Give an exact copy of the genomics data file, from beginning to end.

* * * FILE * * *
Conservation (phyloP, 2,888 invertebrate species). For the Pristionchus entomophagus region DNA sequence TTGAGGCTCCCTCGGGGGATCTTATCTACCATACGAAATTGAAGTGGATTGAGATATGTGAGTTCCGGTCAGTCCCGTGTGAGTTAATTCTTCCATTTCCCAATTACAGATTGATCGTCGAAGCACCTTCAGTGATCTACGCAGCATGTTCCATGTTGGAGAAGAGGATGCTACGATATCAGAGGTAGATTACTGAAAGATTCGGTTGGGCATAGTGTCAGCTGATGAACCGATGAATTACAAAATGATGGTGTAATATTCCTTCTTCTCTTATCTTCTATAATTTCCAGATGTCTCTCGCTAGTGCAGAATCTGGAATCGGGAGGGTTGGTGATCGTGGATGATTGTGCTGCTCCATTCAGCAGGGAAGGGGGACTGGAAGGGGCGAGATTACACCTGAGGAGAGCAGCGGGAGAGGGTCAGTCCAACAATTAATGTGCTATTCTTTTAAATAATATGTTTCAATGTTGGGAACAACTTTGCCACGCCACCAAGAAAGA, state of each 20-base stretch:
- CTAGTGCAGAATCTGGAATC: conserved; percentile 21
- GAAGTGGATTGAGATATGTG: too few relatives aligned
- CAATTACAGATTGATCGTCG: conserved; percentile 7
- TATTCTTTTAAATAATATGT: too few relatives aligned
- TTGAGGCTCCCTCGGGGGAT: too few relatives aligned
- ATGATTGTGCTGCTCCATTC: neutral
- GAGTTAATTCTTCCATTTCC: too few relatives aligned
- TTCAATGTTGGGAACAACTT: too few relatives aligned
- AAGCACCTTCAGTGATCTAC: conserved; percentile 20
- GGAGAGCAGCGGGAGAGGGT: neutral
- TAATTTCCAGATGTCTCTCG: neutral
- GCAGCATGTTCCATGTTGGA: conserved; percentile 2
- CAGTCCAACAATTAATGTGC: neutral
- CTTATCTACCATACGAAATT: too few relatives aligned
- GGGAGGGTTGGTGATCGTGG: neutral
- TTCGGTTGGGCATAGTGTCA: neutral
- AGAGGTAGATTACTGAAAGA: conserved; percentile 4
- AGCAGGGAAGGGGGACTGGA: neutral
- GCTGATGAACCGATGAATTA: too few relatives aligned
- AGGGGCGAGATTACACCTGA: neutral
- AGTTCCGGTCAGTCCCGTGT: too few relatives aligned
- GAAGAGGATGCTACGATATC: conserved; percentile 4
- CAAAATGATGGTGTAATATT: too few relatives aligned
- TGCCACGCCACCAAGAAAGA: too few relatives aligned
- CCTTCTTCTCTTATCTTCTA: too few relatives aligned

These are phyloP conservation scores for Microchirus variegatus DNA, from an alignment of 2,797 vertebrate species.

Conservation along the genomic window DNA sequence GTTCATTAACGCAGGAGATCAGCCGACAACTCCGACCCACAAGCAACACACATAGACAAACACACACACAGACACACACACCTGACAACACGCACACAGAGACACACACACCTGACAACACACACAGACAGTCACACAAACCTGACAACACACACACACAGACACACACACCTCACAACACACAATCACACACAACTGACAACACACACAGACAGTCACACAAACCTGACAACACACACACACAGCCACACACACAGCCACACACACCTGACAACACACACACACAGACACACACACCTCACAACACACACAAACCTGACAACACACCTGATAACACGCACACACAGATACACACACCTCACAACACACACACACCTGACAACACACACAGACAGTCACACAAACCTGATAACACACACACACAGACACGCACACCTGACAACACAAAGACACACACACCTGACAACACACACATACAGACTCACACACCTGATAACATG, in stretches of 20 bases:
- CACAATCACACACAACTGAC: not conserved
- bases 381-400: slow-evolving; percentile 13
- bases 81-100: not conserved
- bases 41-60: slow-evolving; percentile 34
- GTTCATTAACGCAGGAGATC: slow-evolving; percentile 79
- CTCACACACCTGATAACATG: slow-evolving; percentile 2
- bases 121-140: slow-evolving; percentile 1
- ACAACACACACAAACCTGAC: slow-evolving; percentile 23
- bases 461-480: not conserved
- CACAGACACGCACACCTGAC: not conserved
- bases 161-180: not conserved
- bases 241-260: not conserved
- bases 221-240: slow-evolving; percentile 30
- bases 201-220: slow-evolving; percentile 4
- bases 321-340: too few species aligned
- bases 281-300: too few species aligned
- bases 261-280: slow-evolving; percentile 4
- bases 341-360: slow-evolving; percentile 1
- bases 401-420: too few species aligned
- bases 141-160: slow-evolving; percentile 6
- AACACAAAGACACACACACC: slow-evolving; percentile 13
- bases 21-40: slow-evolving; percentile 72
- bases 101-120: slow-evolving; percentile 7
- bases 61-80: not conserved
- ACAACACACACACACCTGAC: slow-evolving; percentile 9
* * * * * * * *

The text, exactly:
Conservation (phyloP, 2,888 invertebrate species). For the Pristionchus entomophagus region DNA sequence TTGAGGCTCCCTCGGGGGATCTTATCTACCATACGAAATTGAAGTGGATTGAGATATGTGAGTTCCGGTCAGTCCCGTGTGAGTTAATTCTTCCATTTCCCAATTACAGATTGATCGTCGAAGCACCTTCAGTGATCTACGCAGCATGTTCCATGTTGGAGAAGAGGATGCTACGATATCAGAGGTAGATTACTGAAAGATTCGGTTGGGCATAGTGTCAGCTGATGAACCGATGAATTACAAAATGATGGTGTAATATTCCTTCTTCTCTTATCTTCTATAATTTCCAGATGTCTCTCGCTAGTGCAGAATCTGGAATCGGGAGGGTTGGTGATCGTGGATGATTGTGCTGCTCCATTCAGCAGGGAAGGGGGACTGGAAGGGGCGAGATTACACCTGAGGAGAGCAGCGGGAGAGGGTCAGTCCAACAATTAATGTGCTATTCTTTTAAATAATATGTTTCAATGTTGGGAACAACTTTGCCACGCCACCAAGAAAGA, state of each 20-base stretch:
- CTAGTGCAGAATCTGGAATC: conserved; percentile 21
- GAAGTGGATTGAGATATGTG: too few relatives aligned
- CAATTACAGATTGATCGTCG: conserved; percentile 7
- TATTCTTTTAAATAATATGT: too few relatives aligned
- TTGAGGCTCCCTCGGGGGAT: too few relatives aligned
- ATGATTGTGCTGCTCCATTC: neutral
- GAGTTAATTCTTCCATTTCC: too few relatives aligned
- TTCAATGTTGGGAACAACTT: too few relatives aligned
- AAGCACCTTCAGTGATCTAC: conserved; percentile 20
- GGAGAGCAGCGGGAGAGGGT: neutral
- TAATTTCCAGATGTCTCTCG: neutral
- GCAGCATGTTCCATGTTGGA: conserved; percentile 2
- CAGTCCAACAATTAATGTGC: neutral
- CTTATCTACCATACGAAATT: too few relatives aligned
- GGGAGGGTTGGTGATCGTGG: neutral
- TTCGGTTGGGCATAGTGTCA: neutral
- AGAGGTAGATTACTGAAAGA: conserved; percentile 4
- AGCAGGGAAGGGGGACTGGA: neutral
- GCTGATGAACCGATGAATTA: too few relatives aligned
- AGGGGCGAGATTACACCTGA: neutral
- AGTTCCGGTCAGTCCCGTGT: too few relatives aligned
- GAAGAGGATGCTACGATATC: conserved; percentile 4
- CAAAATGATGGTGTAATATT: too few relatives aligned
- TGCCACGCCACCAAGAAAGA: too few relatives aligned
- CCTTCTTCTCTTATCTTCTA: too few relatives aligned

These are phyloP conservation scores for Microchirus variegatus DNA, from an alignment of 2,797 vertebrate species.

Conservation along the genomic window DNA sequence GTTCATTAACGCAGGAGATCAGCCGACAACTCCGACCCACAAGCAACACACATAGACAAACACACACACAGACACACACACCTGACAACACGCACACAGAGACACACACACCTGACAACACACACAGACAGTCACACAAACCTGACAACACACACACACAGACACACACACCTCACAACACACAATCACACACAACTGACAACACACACAGACAGTCACACAAACCTGACAACACACACACACAGCCACACACACAGCCACACACACCTGACAACACACACACACAGACACACACACCTCACAACACACACAAACCTGACAACACACCTGATAACACGCACACACAGATACACACACCTCACAACACACACACACCTGACAACACACACAGACAGTCACACAAACCTGATAACACACACACACAGACACGCACACCTGACAACACAAAGACACACACACCTGACAACACACACATACAGACTCACACACCTGATAACATG, in stretches of 20 bases:
- CACAATCACACACAACTGAC: not conserved
- bases 381-400: slow-evolving; percentile 13
- bases 81-100: not conserved
- bases 41-60: slow-evolving; percentile 34
- GTTCATTAACGCAGGAGATC: slow-evolving; percentile 79
- CTCACACACCTGATAACATG: slow-evolving; percentile 2
- bases 121-140: slow-evolving; percentile 1
- ACAACACACACAAACCTGAC: slow-evolving; percentile 23
- bases 461-480: not conserved
- CACAGACACGCACACCTGAC: not conserved
- bases 161-180: not conserved
- bases 241-260: not conserved
- bases 221-240: slow-evolving; percentile 30
- bases 201-220: slow-evolving; percentile 4
- bases 321-340: too few species aligned
- bases 281-300: too few species aligned
- bases 261-280: slow-evolving; percentile 4
- bases 341-360: slow-evolving; percentile 1
- bases 401-420: too few species aligned
- bases 141-160: slow-evolving; percentile 6
- AACACAAAGACACACACACC: slow-evolving; percentile 13
- bases 21-40: slow-evolving; percentile 72
- bases 101-120: slow-evolving; percentile 7
- bases 61-80: not conserved
- ACAACACACACACACCTGAC: slow-evolving; percentile 9